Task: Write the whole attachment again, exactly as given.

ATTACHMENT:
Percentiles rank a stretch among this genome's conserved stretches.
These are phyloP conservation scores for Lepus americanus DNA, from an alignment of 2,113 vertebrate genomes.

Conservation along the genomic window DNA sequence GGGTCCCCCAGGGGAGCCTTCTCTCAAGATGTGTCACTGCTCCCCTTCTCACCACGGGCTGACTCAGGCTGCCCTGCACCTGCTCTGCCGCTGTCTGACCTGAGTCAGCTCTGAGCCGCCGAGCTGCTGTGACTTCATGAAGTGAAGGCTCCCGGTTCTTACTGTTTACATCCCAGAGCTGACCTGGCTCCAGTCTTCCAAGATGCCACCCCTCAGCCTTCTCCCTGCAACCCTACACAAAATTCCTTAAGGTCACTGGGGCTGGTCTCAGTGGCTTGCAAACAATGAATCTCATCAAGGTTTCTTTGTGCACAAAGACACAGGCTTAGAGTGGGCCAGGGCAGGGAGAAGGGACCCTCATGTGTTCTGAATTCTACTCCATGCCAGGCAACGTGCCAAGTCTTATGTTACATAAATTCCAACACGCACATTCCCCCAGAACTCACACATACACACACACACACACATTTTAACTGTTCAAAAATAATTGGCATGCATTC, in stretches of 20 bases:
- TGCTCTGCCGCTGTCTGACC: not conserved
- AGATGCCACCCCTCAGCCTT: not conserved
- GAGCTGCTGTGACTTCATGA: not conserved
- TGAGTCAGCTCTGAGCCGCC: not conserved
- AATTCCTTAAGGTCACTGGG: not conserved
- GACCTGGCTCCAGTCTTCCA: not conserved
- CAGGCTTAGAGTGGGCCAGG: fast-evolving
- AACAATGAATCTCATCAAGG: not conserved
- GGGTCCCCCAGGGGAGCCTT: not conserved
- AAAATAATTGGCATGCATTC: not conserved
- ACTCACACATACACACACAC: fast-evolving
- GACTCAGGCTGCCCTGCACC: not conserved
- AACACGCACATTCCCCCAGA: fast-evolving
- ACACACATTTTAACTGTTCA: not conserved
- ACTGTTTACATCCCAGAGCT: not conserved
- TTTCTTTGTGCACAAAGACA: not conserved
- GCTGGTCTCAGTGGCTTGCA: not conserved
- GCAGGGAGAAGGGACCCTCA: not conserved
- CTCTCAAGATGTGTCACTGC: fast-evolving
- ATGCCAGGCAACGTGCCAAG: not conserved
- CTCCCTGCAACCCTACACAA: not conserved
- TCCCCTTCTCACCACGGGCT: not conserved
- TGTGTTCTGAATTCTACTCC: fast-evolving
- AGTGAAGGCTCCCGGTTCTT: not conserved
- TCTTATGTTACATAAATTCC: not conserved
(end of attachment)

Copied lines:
Percentiles rank a stretch among this genome's conserved stretches.
These are phyloP conservation scores for Lepus americanus DNA, from an alignment of 2,113 vertebrate genomes.

Conservation along the genomic window DNA sequence GGGTCCCCCAGGGGAGCCTTCTCTCAAGATGTGTCACTGCTCCCCTTCTCACCACGGGCTGACTCAGGCTGCCCTGCACCTGCTCTGCCGCTGTCTGACCTGAGTCAGCTCTGAGCCGCCGAGCTGCTGTGACTTCATGAAGTGAAGGCTCCCGGTTCTTACTGTTTACATCCCAGAGCTGACCTGGCTCCAGTCTTCCAAGATGCCACCCCTCAGCCTTCTCCCTGCAACCCTACACAAAATTCCTTAAGGTCACTGGGGCTGGTCTCAGTGGCTTGCAAACAATGAATCTCATCAAGGTTTCTTTGTGCACAAAGACACAGGCTTAGAGTGGGCCAGGGCAGGGAGAAGGGACCCTCATGTGTTCTGAATTCTACTCCATGCCAGGCAACGTGCCAAGTCTTATGTTACATAAATTCCAACACGCACATTCCCCCAGAACTCACACATACACACACACACACACATTTTAACTGTTCAAAAATAATTGGCATGCATTC, in stretches of 20 bases:
- TGCTCTGCCGCTGTCTGACC: not conserved
- AGATGCCACCCCTCAGCCTT: not conserved
- GAGCTGCTGTGACTTCATGA: not conserved
- TGAGTCAGCTCTGAGCCGCC: not conserved
- AATTCCTTAAGGTCACTGGG: not conserved
- GACCTGGCTCCAGTCTTCCA: not conserved
- CAGGCTTAGAGTGGGCCAGG: fast-evolving
- AACAATGAATCTCATCAAGG: not conserved
- GGGTCCCCCAGGGGAGCCTT: not conserved
- AAAATAATTGGCATGCATTC: not conserved
- ACTCACACATACACACACAC: fast-evolving
- GACTCAGGCTGCCCTGCACC: not conserved
- AACACGCACATTCCCCCAGA: fast-evolving
- ACACACATTTTAACTGTTCA: not conserved
- ACTGTTTACATCCCAGAGCT: not conserved
- TTTCTTTGTGCACAAAGACA: not conserved
- GCTGGTCTCAGTGGCTTGCA: not conserved
- GCAGGGAGAAGGGACCCTCA: not conserved
- CTCTCAAGATGTGTCACTGC: fast-evolving
- ATGCCAGGCAACGTGCCAAG: not conserved
- CTCCCTGCAACCCTACACAA: not conserved
- TCCCCTTCTCACCACGGGCT: not conserved
- TGTGTTCTGAATTCTACTCC: fast-evolving
- AGTGAAGGCTCCCGGTTCTT: not conserved
- TCTTATGTTACATAAATTCC: not conserved